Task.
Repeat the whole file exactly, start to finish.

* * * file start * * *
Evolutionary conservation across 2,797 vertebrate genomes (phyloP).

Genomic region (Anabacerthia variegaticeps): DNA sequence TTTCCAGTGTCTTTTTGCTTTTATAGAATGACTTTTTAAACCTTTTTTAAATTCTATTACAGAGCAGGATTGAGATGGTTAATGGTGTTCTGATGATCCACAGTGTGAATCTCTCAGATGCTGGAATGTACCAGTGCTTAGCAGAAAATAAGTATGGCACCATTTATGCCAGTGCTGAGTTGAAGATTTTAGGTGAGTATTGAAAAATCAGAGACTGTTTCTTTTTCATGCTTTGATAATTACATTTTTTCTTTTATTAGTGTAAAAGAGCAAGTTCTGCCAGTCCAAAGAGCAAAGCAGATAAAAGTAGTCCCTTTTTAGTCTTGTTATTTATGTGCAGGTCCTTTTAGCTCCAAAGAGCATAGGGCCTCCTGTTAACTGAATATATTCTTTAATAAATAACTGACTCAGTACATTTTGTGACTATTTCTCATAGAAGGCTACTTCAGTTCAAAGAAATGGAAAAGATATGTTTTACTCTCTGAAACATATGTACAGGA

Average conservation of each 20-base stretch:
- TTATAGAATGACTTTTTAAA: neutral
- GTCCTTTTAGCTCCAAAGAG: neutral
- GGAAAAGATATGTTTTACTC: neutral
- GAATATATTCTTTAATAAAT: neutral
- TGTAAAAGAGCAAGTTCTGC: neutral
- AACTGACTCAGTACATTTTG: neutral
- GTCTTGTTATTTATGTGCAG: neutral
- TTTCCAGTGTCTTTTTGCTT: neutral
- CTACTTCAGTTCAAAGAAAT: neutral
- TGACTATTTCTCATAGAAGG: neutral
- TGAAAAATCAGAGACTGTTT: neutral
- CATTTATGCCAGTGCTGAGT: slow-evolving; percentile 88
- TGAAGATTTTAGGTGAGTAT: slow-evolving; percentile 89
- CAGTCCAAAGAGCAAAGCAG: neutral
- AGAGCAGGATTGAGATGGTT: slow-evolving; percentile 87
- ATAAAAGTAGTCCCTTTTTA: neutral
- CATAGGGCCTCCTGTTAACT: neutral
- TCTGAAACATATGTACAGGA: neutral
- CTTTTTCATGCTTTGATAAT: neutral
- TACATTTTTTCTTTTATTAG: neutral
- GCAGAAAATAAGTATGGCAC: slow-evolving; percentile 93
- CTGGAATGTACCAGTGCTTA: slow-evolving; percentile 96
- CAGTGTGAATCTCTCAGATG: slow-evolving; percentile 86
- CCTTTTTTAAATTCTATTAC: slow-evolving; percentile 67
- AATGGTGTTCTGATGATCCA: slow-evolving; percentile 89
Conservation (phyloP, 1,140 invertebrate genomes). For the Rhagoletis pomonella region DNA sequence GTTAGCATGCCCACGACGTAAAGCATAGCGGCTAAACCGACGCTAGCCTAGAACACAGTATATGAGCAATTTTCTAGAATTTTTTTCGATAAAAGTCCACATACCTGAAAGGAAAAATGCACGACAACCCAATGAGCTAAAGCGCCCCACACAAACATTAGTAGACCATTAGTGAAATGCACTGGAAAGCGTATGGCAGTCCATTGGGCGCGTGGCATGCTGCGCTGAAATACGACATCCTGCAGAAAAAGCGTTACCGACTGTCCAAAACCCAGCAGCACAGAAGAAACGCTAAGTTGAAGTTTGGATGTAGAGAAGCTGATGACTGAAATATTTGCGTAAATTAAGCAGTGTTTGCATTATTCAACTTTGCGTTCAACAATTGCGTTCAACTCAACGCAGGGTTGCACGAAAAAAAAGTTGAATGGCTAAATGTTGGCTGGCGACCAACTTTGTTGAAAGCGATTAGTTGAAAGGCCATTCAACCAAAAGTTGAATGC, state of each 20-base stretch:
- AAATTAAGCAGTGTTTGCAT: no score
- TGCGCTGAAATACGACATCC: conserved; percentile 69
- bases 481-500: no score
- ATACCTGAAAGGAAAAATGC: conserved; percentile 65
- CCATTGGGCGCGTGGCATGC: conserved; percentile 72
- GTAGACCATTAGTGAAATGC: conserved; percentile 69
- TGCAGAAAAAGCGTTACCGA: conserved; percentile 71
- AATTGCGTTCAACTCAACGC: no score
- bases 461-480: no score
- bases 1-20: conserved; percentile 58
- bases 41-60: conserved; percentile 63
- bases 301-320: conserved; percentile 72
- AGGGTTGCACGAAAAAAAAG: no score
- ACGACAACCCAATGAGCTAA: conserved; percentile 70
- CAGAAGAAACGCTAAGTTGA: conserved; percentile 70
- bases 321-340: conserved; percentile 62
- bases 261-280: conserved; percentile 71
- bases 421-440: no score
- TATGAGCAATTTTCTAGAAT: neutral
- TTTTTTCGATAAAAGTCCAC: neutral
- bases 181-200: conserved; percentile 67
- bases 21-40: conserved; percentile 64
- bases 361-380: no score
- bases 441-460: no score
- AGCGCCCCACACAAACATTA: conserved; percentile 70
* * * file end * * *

Evolutionary conservation across 2,797 vertebrate genomes (phyloP).

Genomic region (Anabacerthia variegaticeps): DNA sequence TTTCCAGTGTCTTTTTGCTTTTATAGAATGACTTTTTAAACCTTTTTTAAATTCTATTACAGAGCAGGATTGAGATGGTTAATGGTGTTCTGATGATCCACAGTGTGAATCTCTCAGATGCTGGAATGTACCAGTGCTTAGCAGAAAATAAGTATGGCACCATTTATGCCAGTGCTGAGTTGAAGATTTTAGGTGAGTATTGAAAAATCAGAGACTGTTTCTTTTTCATGCTTTGATAATTACATTTTTTCTTTTATTAGTGTAAAAGAGCAAGTTCTGCCAGTCCAAAGAGCAAAGCAGATAAAAGTAGTCCCTTTTTAGTCTTGTTATTTATGTGCAGGTCCTTTTAGCTCCAAAGAGCATAGGGCCTCCTGTTAACTGAATATATTCTTTAATAAATAACTGACTCAGTACATTTTGTGACTATTTCTCATAGAAGGCTACTTCAGTTCAAAGAAATGGAAAAGATATGTTTTACTCTCTGAAACATATGTACAGGA

Average conservation of each 20-base stretch:
- TTATAGAATGACTTTTTAAA: neutral
- GTCCTTTTAGCTCCAAAGAG: neutral
- GGAAAAGATATGTTTTACTC: neutral
- GAATATATTCTTTAATAAAT: neutral
- TGTAAAAGAGCAAGTTCTGC: neutral
- AACTGACTCAGTACATTTTG: neutral
- GTCTTGTTATTTATGTGCAG: neutral
- TTTCCAGTGTCTTTTTGCTT: neutral
- CTACTTCAGTTCAAAGAAAT: neutral
- TGACTATTTCTCATAGAAGG: neutral
- TGAAAAATCAGAGACTGTTT: neutral
- CATTTATGCCAGTGCTGAGT: slow-evolving; percentile 88
- TGAAGATTTTAGGTGAGTAT: slow-evolving; percentile 89
- CAGTCCAAAGAGCAAAGCAG: neutral
- AGAGCAGGATTGAGATGGTT: slow-evolving; percentile 87
- ATAAAAGTAGTCCCTTTTTA: neutral
- CATAGGGCCTCCTGTTAACT: neutral
- TCTGAAACATATGTACAGGA: neutral
- CTTTTTCATGCTTTGATAAT: neutral
- TACATTTTTTCTTTTATTAG: neutral
- GCAGAAAATAAGTATGGCAC: slow-evolving; percentile 93
- CTGGAATGTACCAGTGCTTA: slow-evolving; percentile 96
- CAGTGTGAATCTCTCAGATG: slow-evolving; percentile 86
- CCTTTTTTAAATTCTATTAC: slow-evolving; percentile 67
- AATGGTGTTCTGATGATCCA: slow-evolving; percentile 89
Conservation (phyloP, 1,140 invertebrate genomes). For the Rhagoletis pomonella region DNA sequence GTTAGCATGCCCACGACGTAAAGCATAGCGGCTAAACCGACGCTAGCCTAGAACACAGTATATGAGCAATTTTCTAGAATTTTTTTCGATAAAAGTCCACATACCTGAAAGGAAAAATGCACGACAACCCAATGAGCTAAAGCGCCCCACACAAACATTAGTAGACCATTAGTGAAATGCACTGGAAAGCGTATGGCAGTCCATTGGGCGCGTGGCATGCTGCGCTGAAATACGACATCCTGCAGAAAAAGCGTTACCGACTGTCCAAAACCCAGCAGCACAGAAGAAACGCTAAGTTGAAGTTTGGATGTAGAGAAGCTGATGACTGAAATATTTGCGTAAATTAAGCAGTGTTTGCATTATTCAACTTTGCGTTCAACAATTGCGTTCAACTCAACGCAGGGTTGCACGAAAAAAAAGTTGAATGGCTAAATGTTGGCTGGCGACCAACTTTGTTGAAAGCGATTAGTTGAAAGGCCATTCAACCAAAAGTTGAATGC, state of each 20-base stretch:
- AAATTAAGCAGTGTTTGCAT: no score
- TGCGCTGAAATACGACATCC: conserved; percentile 69
- bases 481-500: no score
- ATACCTGAAAGGAAAAATGC: conserved; percentile 65
- CCATTGGGCGCGTGGCATGC: conserved; percentile 72
- GTAGACCATTAGTGAAATGC: conserved; percentile 69
- TGCAGAAAAAGCGTTACCGA: conserved; percentile 71
- AATTGCGTTCAACTCAACGC: no score
- bases 461-480: no score
- bases 1-20: conserved; percentile 58
- bases 41-60: conserved; percentile 63
- bases 301-320: conserved; percentile 72
- AGGGTTGCACGAAAAAAAAG: no score
- ACGACAACCCAATGAGCTAA: conserved; percentile 70
- CAGAAGAAACGCTAAGTTGA: conserved; percentile 70
- bases 321-340: conserved; percentile 62
- bases 261-280: conserved; percentile 71
- bases 421-440: no score
- TATGAGCAATTTTCTAGAAT: neutral
- TTTTTTCGATAAAAGTCCAC: neutral
- bases 181-200: conserved; percentile 67
- bases 21-40: conserved; percentile 64
- bases 361-380: no score
- bases 441-460: no score
- AGCGCCCCACACAAACATTA: conserved; percentile 70